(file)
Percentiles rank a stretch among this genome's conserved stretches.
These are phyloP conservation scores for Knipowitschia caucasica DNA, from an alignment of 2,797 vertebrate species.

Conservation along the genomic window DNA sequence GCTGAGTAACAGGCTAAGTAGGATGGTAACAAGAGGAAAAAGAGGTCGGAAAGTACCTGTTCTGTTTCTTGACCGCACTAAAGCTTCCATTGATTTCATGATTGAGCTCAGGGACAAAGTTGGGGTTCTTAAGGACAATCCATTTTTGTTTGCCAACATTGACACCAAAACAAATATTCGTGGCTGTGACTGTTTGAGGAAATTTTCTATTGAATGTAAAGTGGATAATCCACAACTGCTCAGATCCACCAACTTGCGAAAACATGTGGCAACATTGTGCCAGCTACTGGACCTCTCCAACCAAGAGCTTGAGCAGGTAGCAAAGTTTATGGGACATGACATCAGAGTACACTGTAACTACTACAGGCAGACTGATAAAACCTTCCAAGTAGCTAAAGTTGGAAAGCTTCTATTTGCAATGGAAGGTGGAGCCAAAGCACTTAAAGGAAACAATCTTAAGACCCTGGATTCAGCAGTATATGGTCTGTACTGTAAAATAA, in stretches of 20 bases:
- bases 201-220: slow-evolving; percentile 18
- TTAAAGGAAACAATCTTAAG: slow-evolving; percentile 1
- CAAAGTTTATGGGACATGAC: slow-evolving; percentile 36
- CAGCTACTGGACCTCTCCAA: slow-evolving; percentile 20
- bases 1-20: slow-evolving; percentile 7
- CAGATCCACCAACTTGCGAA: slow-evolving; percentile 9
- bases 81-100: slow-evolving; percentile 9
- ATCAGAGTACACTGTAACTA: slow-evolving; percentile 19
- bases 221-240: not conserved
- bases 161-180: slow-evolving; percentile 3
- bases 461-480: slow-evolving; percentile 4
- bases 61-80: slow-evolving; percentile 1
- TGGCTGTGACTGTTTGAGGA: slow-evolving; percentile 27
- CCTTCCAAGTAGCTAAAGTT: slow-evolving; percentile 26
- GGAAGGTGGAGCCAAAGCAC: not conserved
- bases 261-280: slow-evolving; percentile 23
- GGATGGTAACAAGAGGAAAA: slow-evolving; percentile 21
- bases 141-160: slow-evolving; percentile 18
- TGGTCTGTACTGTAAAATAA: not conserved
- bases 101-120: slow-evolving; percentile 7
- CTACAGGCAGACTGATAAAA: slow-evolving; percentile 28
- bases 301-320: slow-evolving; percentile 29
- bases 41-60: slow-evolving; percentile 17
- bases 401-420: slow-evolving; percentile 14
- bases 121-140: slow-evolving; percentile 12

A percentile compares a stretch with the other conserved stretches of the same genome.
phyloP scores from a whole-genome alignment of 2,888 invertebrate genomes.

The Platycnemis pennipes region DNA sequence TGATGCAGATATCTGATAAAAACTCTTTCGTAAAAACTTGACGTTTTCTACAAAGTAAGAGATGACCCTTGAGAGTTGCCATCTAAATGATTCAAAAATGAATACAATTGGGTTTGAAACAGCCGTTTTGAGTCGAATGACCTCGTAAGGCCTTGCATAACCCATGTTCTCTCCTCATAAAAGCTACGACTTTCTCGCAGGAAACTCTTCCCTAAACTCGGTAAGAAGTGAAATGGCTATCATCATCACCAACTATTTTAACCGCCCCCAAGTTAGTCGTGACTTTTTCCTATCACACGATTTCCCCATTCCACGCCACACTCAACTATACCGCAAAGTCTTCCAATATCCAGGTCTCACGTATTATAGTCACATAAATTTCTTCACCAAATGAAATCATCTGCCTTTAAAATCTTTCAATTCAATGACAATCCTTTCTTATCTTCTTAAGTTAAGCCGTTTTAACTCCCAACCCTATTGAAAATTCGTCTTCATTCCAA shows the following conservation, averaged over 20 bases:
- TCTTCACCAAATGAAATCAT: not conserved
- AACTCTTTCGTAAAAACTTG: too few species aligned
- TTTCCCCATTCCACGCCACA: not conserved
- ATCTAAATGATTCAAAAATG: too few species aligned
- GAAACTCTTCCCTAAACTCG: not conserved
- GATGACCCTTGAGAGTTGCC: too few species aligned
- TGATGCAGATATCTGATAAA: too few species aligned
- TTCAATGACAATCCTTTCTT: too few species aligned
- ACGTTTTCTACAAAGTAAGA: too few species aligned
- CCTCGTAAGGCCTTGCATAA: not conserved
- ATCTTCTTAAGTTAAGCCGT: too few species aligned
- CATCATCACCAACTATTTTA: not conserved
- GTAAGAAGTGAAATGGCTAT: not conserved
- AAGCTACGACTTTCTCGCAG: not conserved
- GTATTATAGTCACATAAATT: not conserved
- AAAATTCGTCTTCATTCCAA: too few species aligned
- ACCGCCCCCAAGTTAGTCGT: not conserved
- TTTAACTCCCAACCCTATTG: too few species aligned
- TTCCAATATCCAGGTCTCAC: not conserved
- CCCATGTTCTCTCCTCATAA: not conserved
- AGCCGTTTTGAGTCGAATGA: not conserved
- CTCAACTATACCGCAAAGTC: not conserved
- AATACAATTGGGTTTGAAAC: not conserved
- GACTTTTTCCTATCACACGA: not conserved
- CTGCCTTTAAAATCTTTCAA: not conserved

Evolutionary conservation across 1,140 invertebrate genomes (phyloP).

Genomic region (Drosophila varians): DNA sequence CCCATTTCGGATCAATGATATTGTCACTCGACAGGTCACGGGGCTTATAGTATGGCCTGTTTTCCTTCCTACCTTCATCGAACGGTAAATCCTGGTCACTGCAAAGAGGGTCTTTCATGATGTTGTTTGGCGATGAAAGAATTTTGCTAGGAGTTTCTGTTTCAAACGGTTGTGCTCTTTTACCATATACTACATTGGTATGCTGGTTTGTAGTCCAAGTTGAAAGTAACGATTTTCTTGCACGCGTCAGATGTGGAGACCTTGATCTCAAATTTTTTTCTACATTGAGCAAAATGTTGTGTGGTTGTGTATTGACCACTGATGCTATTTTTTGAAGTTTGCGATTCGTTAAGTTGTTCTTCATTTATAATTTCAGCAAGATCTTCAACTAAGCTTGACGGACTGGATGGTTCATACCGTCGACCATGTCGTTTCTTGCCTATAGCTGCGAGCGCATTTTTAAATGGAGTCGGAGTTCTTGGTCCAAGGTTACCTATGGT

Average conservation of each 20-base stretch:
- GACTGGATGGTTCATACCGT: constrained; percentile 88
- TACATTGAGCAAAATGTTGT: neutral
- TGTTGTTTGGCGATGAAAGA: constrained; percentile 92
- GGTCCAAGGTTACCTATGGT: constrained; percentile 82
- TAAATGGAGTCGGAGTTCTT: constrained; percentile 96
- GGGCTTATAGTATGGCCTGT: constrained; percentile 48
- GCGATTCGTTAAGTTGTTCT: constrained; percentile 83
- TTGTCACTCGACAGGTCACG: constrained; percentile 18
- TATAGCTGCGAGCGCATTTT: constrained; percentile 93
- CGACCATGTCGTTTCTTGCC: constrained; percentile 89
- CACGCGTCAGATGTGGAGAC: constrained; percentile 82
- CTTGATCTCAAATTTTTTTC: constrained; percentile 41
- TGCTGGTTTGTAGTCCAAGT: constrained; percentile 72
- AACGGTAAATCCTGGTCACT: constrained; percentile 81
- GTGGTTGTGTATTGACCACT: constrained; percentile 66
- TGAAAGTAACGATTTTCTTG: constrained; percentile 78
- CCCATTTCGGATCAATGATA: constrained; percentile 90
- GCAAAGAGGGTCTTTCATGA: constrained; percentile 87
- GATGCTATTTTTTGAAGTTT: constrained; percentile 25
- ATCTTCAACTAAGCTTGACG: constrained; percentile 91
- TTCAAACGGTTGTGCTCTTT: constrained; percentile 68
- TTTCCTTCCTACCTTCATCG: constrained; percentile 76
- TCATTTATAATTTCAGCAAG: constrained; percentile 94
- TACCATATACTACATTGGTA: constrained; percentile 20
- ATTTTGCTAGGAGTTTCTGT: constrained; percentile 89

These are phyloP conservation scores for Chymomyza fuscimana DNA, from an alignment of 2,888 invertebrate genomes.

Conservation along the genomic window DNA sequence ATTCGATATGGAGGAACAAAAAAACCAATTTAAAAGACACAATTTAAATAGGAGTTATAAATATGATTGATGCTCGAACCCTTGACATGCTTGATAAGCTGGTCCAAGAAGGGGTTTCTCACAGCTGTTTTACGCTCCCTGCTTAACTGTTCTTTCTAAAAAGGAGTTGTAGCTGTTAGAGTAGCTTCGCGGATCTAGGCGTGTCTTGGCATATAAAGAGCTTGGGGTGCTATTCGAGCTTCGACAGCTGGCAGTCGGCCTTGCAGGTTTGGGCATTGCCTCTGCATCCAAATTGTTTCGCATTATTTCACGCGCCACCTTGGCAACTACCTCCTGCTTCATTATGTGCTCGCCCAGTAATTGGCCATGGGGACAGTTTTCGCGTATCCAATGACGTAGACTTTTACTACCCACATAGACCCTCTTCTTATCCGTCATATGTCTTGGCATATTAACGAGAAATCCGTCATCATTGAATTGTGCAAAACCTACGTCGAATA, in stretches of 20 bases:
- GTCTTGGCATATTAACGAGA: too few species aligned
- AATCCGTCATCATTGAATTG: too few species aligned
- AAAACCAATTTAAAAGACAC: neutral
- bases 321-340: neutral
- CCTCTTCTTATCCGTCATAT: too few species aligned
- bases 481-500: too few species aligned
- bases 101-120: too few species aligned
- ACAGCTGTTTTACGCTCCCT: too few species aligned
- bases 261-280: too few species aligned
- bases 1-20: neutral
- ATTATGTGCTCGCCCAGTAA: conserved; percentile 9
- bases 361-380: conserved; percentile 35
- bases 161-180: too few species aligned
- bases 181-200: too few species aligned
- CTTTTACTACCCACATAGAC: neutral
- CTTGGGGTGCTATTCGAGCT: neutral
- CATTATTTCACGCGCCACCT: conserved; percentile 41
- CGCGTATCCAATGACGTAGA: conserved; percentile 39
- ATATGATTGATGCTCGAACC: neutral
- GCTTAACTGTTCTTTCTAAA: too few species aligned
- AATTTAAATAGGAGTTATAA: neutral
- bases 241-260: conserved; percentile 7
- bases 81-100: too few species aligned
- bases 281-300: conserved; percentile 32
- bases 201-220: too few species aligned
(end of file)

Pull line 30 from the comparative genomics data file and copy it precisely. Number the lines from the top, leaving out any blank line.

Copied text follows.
phyloP scores from a whole-genome alignment of 2,888 invertebrate genomes.